Scary Stories To Tell In The Dark 

A plucky little horror film that delivers what it promises.

Scary Stories to Tell in the Dark is bookended by two versions of "Season of the Witch." Over the opening credits is Donovan's psychedelic classic from 1966, the dark side of Sunshine Superman. The second is a confident, if breathy version by Lana Del Rey, who becomes the latest artist to attempt to capture the song's serenely spooky vibes.

What can an artist bring to something like "Season of the Witch"? The song's Wikipedia entry lists 26 different versions, done by everyone from Vanilla Fudge to Hole. Maybe the reason the song appeals to so many artists is because it has strong bones. Its soft-loud, verse-chorus structure would be appropriated by the Pixes in the 1980s and inspire a legion of imitators, including Nirvana. The lyrics are as vaguely threatening as they are nonsensical. Versions like Del Rey's continue to sound fresh because the artists have sussed out the secret: Just do it like Donovan did it, and you'll be okay.

click to enlarge Michael Garza (left) and Zoe Margarett Coletti star in Scary Stories to Tell in the Dark.
  • Michael Garza (left) and Zoe Margarett Coletti star in Scary Stories to Tell in the Dark.

Good bones are what keep Scary Stories to Tell in the Dark upright. It's an adaptation of a series of short story anthologies released in the 1980s by folklorist and fantastically prolific author Alvin Schwartz. The stories, which are aimed at young readers, are short and often gruesome resettings of campfire tales and dimly remembered legends. Schwartz's books, greatly enhanced by Stephen Gammell's haunting illustrations, have consistently appeared on the American Library Association's Most Banned list for the last 30 years.

Horror maestro and 2017 Best Picture winner Guillermo del Toro executive produced this long-gestating adaptation. Instead of doing a Creepshow-esque anthology, del Toro crafted a framework story and tapped Trollhunter helmer André Øvredal to direct. It opens on Halloween of 1968, which the narrator describes as "The last autumn of our childhood." The narrator is revealed to be a teenager named Stella (Zoe Margaret Colletti), who is fastening fake warts to her face and applying black lipstick to dress as a witch for the annual shenanigans in the small town of Mill Valley, Pennsylvania. She meets up with her friends Auggie (Gabriel Rush) and Chuck (Austin Zajur), and they set out to exact a little flaming bag of poo-themed revenge on bat-wielding bully Tommy (Austin Abrams). But when their plans go pear-shaped, they flee into a drive-in theater, where they are saved by Ramón (Michael Garza) as Night of the Living Dead spools in the background.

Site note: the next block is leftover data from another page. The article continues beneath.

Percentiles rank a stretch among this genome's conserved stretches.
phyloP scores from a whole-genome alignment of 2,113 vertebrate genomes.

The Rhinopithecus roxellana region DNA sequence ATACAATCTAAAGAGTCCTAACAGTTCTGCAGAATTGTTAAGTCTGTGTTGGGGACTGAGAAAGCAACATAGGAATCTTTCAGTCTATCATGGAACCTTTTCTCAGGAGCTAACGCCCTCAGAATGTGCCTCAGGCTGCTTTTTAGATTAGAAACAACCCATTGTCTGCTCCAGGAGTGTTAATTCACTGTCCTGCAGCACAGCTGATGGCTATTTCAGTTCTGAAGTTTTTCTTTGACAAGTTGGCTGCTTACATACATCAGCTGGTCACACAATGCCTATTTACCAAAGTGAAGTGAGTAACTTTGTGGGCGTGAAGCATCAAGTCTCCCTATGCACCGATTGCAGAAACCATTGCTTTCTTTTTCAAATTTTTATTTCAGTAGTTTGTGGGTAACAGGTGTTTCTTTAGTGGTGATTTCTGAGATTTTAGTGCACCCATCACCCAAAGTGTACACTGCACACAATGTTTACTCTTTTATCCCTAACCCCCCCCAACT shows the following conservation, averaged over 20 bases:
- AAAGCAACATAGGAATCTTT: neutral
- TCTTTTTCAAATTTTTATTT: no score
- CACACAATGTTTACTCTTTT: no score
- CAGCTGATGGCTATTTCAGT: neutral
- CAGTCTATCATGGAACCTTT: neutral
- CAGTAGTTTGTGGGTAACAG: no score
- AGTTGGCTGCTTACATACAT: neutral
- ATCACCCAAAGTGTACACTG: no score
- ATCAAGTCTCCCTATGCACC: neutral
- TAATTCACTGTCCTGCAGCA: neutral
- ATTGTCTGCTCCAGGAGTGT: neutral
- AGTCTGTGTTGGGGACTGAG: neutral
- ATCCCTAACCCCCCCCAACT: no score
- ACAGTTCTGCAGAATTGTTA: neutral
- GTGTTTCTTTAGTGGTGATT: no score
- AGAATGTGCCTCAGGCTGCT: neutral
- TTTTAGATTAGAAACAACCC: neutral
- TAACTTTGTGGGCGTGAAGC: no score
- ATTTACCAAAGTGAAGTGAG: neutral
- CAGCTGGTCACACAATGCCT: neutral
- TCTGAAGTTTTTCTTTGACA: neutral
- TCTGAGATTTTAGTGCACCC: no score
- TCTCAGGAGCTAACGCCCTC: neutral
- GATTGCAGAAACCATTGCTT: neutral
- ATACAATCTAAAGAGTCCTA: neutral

The group finds their way to the town's only bona fide haunted house. Naturally, it's a crumbling late-Victorian affair where the rich descendants of the Bellows, the town's founding family, degenerated into gothic madness. Their youngest daughter Sara (Kathleen Pollard) was an albino whom they kept locked away in shame. The family is long since gone, but Sara has lived on in legend for the scary stories she would tell to any 19th-century kid brave enough to sneak up to the manse.

click to enlarge Guillermo del Toro and André Øvredal bring Stephen Gammell’s illustrations to the big screen.
  • Guillermo del Toro and André Øvredal bring Stephen Gammell’s illustrations to the big screen.

If the above seems like a lot of trouble to go to in order to set up a framing device for a bunch of short creepy tales, well, it is. Øvredal and del Toro work very hard to get us invested in this group of small town outsiders living on the eve of Nixon's election. It helps that Colletti brings some big Hermione energy as the ostracized smart girl who is obsessed with writing horror. Their prank wars soon turn seriously spooky when aspiring writer Stella steals Sara's book of scary stories scribbled in the blood of children, and Tommy has a run-in with a sinister scarecrow.

Horror aficionados will recognize many of the tropes at play here, which lean much more heavily on Cronenbergian body horror than the retro setting would suggest. Especially upsetting is the poster-worthy pimple from hell suffered by Chuck's sister Nancy (Natalie Ganzhorn) on the night of the high school's big harvest festival. But what Scary Stories lacks in originality, it makes up for in execution and heart. Øvredal makes a virtue of his limitations, shooting in a muted autumnal palette and even getting a scare out of the color grading at one point. The eager actors and mid-budget, analog feel to the effects turn out to be the film's greatest assets. There are a lot of parallels to the Stephen King horror juggernaut It, and when the nerdy Auggie dresses as a clown for Halloween, it is surely meant as a jab at the competition. Admittedly, not everything here works, but I greatly prefer Scary Stories' playful pluck to the reverent sterility of It.

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